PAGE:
From the outside, you would never know it was a school. It’s a modest, yellow-frame single-storey structure with a Coke machine, now filled with juice, out front—the last vestige of the place’s long-ago incarnation as a small grocery store. There’s no plastic play equipment—just a wooded area with trees, shallow caves and forts that the kids have built with branches.
Inside, this one-room school is a hive of work, play and laughter. Some children are enjoying story time; others grab hockey sticks as they head outside for recess. The high-school students have just unveiled their culinary creations: steaming trays of fried bread, to be topped with a chili mixture, grated cheese, fresh tomatoes and lettuce.
Having registered the program with the Ministry of Education as a no-fee private school, Nicole has developed a unique curriculum that meets ministry guidelines and still supports aboriginal teachings such as the “Seven Grandfathers,” or seven values: wisdom, love, respect, bravery, honesty, humility and truth. The school operates year-round, with two-week breaks every three months, because the curriculum is organized around the four seasons and the four quadrants of the medicine wheel. There’s always a connection to nature. In winter, the children might study outdoor storytelling and the moon; in spring, they might focus on new plant growth and making maple syrup.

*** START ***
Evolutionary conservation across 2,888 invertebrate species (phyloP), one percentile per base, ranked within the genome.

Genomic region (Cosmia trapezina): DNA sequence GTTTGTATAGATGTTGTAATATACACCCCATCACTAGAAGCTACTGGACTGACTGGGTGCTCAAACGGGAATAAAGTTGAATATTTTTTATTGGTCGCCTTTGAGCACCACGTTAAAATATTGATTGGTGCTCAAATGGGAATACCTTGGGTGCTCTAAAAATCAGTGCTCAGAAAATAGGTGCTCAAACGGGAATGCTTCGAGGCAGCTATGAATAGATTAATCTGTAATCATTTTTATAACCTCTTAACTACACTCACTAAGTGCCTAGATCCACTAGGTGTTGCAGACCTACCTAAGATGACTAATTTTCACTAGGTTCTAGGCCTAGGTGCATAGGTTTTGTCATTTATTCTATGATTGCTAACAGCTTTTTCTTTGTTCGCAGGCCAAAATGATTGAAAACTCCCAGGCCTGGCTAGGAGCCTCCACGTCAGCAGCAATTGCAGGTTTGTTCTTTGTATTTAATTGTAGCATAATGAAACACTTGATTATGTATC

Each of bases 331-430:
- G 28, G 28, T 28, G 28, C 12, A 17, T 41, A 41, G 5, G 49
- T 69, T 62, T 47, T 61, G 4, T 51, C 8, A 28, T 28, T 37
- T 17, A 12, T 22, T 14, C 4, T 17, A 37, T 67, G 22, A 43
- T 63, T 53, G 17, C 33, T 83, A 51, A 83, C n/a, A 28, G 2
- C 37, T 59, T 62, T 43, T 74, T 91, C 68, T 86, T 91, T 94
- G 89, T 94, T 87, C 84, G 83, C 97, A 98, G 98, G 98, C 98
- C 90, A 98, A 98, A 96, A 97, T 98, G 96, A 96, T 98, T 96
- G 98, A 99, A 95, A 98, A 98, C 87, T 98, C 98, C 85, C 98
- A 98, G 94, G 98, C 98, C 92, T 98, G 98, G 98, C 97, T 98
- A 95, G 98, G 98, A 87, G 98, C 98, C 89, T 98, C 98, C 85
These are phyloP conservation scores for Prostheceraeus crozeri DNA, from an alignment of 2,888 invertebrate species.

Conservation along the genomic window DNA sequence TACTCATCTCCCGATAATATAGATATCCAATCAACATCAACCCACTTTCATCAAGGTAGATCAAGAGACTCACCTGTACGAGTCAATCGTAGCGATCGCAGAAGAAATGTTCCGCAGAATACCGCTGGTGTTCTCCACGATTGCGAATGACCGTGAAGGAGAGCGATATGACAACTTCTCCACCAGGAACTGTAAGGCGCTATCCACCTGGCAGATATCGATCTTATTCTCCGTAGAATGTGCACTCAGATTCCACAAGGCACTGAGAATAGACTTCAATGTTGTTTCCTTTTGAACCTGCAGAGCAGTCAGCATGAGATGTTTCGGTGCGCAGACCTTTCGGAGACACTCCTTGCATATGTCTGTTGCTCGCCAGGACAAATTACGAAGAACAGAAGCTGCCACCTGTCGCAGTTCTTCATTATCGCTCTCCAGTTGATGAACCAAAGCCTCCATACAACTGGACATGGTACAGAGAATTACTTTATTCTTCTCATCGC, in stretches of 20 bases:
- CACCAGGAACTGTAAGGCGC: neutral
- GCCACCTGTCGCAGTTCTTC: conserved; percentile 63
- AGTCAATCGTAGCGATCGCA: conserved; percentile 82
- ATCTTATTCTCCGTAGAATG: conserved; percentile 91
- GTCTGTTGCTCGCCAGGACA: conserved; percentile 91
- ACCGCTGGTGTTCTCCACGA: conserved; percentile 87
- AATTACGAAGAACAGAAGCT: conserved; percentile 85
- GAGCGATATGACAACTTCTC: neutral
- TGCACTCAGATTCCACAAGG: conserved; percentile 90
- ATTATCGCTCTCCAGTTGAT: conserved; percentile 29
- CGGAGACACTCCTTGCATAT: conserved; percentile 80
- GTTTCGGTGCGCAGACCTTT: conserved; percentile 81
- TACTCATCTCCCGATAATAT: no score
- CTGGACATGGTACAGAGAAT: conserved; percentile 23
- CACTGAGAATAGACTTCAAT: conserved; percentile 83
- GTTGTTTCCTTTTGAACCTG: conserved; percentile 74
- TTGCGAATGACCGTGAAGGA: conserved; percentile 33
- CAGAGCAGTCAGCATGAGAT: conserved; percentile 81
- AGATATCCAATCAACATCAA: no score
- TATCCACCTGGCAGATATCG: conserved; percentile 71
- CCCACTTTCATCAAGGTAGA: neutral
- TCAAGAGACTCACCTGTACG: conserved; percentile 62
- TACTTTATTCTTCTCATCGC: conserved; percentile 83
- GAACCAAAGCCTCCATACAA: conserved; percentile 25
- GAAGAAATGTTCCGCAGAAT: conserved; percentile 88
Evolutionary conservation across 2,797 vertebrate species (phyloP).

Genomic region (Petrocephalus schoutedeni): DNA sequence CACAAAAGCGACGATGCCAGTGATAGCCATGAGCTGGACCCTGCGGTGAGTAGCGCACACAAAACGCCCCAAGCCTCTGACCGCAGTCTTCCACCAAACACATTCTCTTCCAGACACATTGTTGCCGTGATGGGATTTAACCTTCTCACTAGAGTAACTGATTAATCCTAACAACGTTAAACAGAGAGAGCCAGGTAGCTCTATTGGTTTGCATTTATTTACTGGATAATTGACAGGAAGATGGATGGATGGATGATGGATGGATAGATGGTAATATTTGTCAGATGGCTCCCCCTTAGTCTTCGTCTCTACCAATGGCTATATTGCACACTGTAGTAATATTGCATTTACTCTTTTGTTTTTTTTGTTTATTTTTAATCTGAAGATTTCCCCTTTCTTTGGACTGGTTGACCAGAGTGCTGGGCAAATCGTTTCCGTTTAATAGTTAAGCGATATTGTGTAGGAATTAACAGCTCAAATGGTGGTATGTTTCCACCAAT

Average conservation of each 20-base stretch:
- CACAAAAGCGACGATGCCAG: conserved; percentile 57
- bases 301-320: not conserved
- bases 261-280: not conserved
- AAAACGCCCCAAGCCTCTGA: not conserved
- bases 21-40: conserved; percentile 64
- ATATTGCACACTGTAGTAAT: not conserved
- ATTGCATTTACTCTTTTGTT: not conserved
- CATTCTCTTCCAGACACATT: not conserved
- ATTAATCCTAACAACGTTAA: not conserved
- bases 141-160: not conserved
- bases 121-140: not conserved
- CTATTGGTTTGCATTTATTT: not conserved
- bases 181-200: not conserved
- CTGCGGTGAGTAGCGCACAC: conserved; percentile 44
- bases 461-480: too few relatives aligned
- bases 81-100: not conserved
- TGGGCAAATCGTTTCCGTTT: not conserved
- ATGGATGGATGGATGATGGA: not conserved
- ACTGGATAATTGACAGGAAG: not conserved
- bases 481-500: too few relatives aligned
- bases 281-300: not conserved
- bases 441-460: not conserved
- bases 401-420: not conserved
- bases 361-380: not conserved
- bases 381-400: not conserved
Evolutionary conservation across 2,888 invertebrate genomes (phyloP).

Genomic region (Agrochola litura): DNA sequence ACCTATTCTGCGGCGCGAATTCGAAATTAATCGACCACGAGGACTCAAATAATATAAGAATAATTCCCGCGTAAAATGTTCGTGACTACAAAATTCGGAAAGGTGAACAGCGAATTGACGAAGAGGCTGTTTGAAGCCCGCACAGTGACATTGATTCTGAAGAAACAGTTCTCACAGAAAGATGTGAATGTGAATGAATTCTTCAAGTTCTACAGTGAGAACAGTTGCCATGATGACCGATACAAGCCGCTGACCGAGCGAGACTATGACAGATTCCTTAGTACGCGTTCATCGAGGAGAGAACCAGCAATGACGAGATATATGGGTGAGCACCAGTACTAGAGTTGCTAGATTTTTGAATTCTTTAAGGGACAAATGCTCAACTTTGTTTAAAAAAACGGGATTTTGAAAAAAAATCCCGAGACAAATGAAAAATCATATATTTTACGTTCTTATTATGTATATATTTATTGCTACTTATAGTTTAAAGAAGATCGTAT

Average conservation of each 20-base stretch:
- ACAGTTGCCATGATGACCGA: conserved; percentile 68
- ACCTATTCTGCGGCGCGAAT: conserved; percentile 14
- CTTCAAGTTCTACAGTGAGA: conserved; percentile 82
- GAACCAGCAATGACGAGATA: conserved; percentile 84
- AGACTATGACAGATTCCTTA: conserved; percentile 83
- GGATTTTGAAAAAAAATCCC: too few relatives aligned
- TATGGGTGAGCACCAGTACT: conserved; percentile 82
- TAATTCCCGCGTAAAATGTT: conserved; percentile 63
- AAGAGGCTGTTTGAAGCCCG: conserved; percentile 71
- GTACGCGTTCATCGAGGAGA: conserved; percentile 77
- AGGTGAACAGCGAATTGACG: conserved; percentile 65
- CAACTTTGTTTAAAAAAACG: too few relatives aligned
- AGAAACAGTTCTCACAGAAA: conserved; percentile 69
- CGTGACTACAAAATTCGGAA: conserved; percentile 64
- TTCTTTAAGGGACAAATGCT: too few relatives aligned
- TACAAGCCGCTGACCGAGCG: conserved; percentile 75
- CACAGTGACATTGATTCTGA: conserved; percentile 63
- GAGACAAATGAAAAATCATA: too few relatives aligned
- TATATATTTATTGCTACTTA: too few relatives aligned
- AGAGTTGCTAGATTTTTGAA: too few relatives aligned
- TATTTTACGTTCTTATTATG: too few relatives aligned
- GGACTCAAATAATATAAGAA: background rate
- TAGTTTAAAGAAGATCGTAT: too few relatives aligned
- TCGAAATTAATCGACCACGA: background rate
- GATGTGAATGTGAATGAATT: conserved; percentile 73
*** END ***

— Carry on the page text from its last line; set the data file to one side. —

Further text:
“My favourite things are lots of native things, like the Circle and the medicine wheel,” says kindergarten student Tonya Leah Watts. When asked why she likes them, she responds with the wisdom of a six-year-old: “I have no reason. I just like them.”
Things don’t always run smoothly: one boy bangs his head, another doesn’t want to listen to the story, a girl complains that she feels left out. Nicole is seemingly everywhere at once, her dark waist-length hair swinging as she calmly deals with every crisis. Every child has a 20-minute session once a week with counsellor Dorothy Cameron where she lets the kids talk, listen, meditate on the wind or just be themselves—something she was denied during her nine years in a residential school. “Nicole has a beautiful dream,” she says. “A lot of our people share that dream, but she took the initiative to lead the way.”
Teacher Arnie Hein, whose mother is Matis, says that working at the school has helped him rediscover the importance of living life with respect and gratitude. This year, the school showed its gratitude to the Aboriginal Healing Foundation, an arm of Natural Resources Canada. “When we took a field trip to Ottawa, Nicole found out which government building the people who fund us work in, picked up a huge bouquet of flowers and took all the kids up to meet them,” he says. “They were not only touched but also, I think, a little bit in awe.”